From Normandy, Morrison loaded a 2 1/2 ton truck and the nurses "caught up with the war." They went where the Army told them to go, but because they mostly traveled at night, they never really knew where they were other than they were always close to the fighting.

Despite spending an entire year close to the front, there's also a love story tucked into Morrison's experiences as a U.S. Army nurse.

The day she arrived at Camp Bowie, Morrison and the other 15 nurses who had been transferred from the Air Corps learned the officers of the 13th Armored Division were hosting a dance at the Brownwood Country Club; and they were short females. Morrison and the girls agreed to be their dates.

When the girls exited their barracks, two officers fought over Morrison. She went with the second, a man by the name of Walter Morrison Jr., because she liked the looks of him better. By the end of their first date, Walter professed his love and asked Morrison to marry him.

"I told him he was acting foolish," Morrison said. "I said I wasn't going to marry anyone while a war was on."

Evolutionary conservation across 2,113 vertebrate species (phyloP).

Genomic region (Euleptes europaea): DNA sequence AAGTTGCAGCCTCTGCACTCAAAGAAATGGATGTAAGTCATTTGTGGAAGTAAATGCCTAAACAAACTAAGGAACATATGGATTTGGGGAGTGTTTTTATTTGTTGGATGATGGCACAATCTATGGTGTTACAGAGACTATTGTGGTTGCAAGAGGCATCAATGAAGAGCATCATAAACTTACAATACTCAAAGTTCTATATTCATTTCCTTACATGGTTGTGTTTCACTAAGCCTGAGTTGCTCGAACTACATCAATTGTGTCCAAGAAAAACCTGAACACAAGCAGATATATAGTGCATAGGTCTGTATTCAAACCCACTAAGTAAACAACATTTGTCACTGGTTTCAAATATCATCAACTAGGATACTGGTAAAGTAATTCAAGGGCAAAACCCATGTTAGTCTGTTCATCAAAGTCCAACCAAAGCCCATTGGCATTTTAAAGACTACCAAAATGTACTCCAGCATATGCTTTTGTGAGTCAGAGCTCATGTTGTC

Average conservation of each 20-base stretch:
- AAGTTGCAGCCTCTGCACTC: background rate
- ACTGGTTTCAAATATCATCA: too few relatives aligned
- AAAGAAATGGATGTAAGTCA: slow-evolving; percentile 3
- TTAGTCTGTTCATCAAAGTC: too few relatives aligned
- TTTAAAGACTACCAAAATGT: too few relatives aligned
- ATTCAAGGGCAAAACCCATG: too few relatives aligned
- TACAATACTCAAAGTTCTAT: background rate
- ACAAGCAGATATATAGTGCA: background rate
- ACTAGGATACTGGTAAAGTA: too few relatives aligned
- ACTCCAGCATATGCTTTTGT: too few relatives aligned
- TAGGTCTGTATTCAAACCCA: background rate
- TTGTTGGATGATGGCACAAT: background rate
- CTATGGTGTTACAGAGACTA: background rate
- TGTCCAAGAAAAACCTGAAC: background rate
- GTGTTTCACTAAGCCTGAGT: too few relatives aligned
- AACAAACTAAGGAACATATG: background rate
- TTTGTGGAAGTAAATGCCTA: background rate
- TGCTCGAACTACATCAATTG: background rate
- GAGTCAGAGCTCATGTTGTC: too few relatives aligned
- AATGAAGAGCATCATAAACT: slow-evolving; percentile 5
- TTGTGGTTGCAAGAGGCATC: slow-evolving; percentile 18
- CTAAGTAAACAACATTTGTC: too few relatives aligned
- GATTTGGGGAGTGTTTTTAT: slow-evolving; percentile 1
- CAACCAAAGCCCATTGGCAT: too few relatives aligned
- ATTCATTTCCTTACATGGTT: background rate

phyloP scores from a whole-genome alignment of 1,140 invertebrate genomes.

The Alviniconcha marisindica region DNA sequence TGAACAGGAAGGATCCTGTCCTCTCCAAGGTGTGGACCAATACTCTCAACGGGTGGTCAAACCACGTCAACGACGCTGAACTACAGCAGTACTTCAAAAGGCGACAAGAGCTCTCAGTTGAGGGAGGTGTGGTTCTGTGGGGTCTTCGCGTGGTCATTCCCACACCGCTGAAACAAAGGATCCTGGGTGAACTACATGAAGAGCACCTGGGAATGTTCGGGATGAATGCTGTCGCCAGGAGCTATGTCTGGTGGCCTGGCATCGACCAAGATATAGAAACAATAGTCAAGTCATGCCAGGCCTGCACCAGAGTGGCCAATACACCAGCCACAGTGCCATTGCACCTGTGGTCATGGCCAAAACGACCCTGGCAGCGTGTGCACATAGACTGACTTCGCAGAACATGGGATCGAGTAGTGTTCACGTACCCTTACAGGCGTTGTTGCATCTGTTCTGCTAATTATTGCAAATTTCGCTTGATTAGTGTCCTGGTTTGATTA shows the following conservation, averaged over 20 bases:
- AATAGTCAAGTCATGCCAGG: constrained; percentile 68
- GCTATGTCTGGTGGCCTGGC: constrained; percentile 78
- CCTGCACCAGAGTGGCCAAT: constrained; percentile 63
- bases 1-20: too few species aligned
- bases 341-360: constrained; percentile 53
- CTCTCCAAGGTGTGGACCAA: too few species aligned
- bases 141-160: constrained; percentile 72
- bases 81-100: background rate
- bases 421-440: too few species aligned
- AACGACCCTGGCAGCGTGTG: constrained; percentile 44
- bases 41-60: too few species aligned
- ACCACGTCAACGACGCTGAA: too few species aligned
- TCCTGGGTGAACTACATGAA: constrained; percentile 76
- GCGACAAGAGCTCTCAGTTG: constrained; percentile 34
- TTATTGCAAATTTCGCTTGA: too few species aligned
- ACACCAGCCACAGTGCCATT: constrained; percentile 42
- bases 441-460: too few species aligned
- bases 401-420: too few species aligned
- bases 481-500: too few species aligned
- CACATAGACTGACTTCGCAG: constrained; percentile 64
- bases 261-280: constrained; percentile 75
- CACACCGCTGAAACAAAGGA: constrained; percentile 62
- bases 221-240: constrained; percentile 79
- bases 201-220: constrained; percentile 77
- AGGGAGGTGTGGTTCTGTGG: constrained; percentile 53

Morrison returned to America in the summer of 1945, about a month after Walter, but neither she nor Walter would again be deployed overseas. On Aug. 15, 1945, the Japanese surrendered, ending WWII.

As Morrison and Walter celebrated the first V-J Day, Walter again proposed. Before Morrison could shoot him down, Walter said, "You promised you'd marry me when the war was over."

They were married 65 years until Walter's death in 2011.

For her service, the Land Locked Navy Nurse Corps Association presented Morrison with a membership in The Women in Military Service for America Memorial at the entrance of Arlington National Cemetery in Virginia.

"I feel very humble for receiving this honor," Morrison told a group of mostly U.S. Navy nurses who attended the luncheon to hear her story. "I accept it with a lot of memories of a lot of fellas. I can still see them and they deserve a lot more than what I have received."

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(c)2018 the Greeley Tribune (Greeley, Colo.)